Taken from plays by Frank Wedekind, here is one of the greatest of silent films, and a seminal step in the history of the femme fatale. The Viennese director, G.W. Pabst, hired Louise Brooks away from Paramount to be Lulu, the fierce life force, dancing her way through a gallery of feeble men on her way to a meeting with Jack the Ripper. The film is loaded with Freudian insight into self-destructive behavior, but Brooks delivers a performance that remains a landmark in terms of emotional and sexual energy. Her acting career was soon over, but Lulu endures, a challenging model of cinematic seduction.—David Thomson

Wednesday, September 21, 2016

Buster Keaton Festival in Iola, Kansas on Sept. 23 and 24

Here is some information about the upcoming Buster Keaton Festival in Iola, Kansas. Visit the Buster Keaton Celebration website for further details.

And here is a little something fans of Buster Keaton (the other great silent film star from Kansas) might enjoy, a two page spread from a 1927 Japanese film magazine.

Monday, September 19, 2016

The original Lassie, a clever screen actress

The original Lassie (picture above) was a clever canine screen actress who appeared in The Street of Forgotten Men (1925), directed by Herbert Brenon. In the film, she is killed by Bridegport White-Eye (picture above), the fake blind beggar played by John Harrington, whose moll was played by Louise Brooks. According to the article below, this canine Lassie (a bull terrier-cocker spaniel mix which predated the more famous Collie) was something of a star in her day, earning $15,000 a year.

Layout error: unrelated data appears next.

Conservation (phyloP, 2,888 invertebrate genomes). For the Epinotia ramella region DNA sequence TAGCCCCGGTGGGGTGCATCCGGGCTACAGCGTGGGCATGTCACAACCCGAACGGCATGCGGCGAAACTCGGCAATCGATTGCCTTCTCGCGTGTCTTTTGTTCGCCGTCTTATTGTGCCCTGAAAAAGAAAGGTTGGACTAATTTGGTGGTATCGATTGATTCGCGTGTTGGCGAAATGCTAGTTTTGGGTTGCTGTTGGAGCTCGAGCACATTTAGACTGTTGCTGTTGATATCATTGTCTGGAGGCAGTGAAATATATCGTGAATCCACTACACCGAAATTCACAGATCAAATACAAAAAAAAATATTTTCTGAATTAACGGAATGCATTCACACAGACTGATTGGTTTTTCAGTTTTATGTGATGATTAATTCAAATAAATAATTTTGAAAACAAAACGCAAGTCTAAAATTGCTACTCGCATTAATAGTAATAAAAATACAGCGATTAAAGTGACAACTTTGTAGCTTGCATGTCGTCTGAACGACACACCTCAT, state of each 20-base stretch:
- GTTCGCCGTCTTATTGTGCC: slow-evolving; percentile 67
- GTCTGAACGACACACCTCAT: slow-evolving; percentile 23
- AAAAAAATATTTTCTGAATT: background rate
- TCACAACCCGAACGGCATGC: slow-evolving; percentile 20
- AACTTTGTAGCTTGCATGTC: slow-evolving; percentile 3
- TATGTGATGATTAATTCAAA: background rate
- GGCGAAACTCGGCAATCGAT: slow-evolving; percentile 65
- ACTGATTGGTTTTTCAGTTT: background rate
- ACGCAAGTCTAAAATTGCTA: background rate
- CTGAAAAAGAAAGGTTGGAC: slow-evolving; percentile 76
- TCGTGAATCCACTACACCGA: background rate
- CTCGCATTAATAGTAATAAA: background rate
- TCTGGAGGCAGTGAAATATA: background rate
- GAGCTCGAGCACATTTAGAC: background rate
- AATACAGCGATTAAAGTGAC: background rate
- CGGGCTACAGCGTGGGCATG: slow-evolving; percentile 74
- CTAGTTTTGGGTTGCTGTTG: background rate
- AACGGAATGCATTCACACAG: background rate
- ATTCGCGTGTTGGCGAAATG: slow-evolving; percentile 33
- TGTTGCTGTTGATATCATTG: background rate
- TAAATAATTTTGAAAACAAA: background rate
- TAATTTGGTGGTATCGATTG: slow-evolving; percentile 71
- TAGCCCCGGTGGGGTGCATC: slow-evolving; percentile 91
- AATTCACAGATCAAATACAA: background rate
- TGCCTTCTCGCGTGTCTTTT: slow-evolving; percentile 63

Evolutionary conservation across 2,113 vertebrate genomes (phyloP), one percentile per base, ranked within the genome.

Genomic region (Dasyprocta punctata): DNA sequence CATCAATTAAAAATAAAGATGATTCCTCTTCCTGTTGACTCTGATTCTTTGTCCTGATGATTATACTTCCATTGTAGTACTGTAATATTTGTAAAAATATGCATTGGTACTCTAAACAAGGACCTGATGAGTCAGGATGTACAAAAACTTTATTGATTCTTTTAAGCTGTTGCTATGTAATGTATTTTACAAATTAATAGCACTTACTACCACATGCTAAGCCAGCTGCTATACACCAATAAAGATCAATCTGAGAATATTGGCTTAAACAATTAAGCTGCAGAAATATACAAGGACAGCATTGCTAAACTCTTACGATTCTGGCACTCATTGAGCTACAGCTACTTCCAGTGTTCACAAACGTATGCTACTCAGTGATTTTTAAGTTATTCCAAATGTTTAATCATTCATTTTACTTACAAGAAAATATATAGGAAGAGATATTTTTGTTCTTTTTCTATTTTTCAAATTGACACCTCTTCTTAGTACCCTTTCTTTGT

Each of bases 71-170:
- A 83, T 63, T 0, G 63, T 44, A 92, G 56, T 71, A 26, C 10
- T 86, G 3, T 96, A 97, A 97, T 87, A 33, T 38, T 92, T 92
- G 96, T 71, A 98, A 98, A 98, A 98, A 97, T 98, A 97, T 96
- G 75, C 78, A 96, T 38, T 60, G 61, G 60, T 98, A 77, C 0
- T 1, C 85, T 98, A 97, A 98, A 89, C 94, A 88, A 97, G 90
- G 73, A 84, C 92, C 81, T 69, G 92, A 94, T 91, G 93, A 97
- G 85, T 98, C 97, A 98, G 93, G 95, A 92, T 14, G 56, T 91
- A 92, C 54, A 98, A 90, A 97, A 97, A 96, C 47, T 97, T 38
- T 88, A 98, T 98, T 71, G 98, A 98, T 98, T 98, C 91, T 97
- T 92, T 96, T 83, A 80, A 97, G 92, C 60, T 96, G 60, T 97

As noted in the article above, "It is said that the death of Lassie in The Street of Forgotten Men was so impressive that persons were convinced that she must have been cruelly beaten." And that individuals and Societies for the Prevention of the Cruelty to Animals wrote protesting against what they supposed to be cruelty to the canine star. How was the animal's death in The Street of Forgotten Men so effectively filmed by Hal Rosson? The answer can be found the the clipping below.

In the still shown below, The Street of Forgotten Men star Percy Marmont holds the dying Lassie in his arms as denizens of the Bowery's look on. Wooden barrels be damned.

Thought not credited in the film, Lassie still managed to find her way into at least a few newspaper advertisements promoting The Street of Forgotten Men. Here is an example from Mexico, where the film was shown under the title La calle del olvido.

Wednesday, September 14, 2016

Flapper fun: a historical note

Here is some flapper fun from 1925. Though the flapper poet (lower left) certainly looks like Louise Brooks, I would guess its not meant to be her, but perhaps Dorothy Parker.

Tuesday, September 13, 2016

Twinkle twinkle Baby Stars

From 1927, caricatures by D.G. Shore of up-and-coming stars Louise Brooks, Dolores Costello, Lois Moran, Betty Bronson and Olive Borden. Not surprisingly, Brooks is the sternest looking of the bunch. (This caricature re-appeared in 1957 on the red cloth binding of the French edition of Ado Kyrou's Amour - érotisme et cinéma.)

Monday, September 12, 2016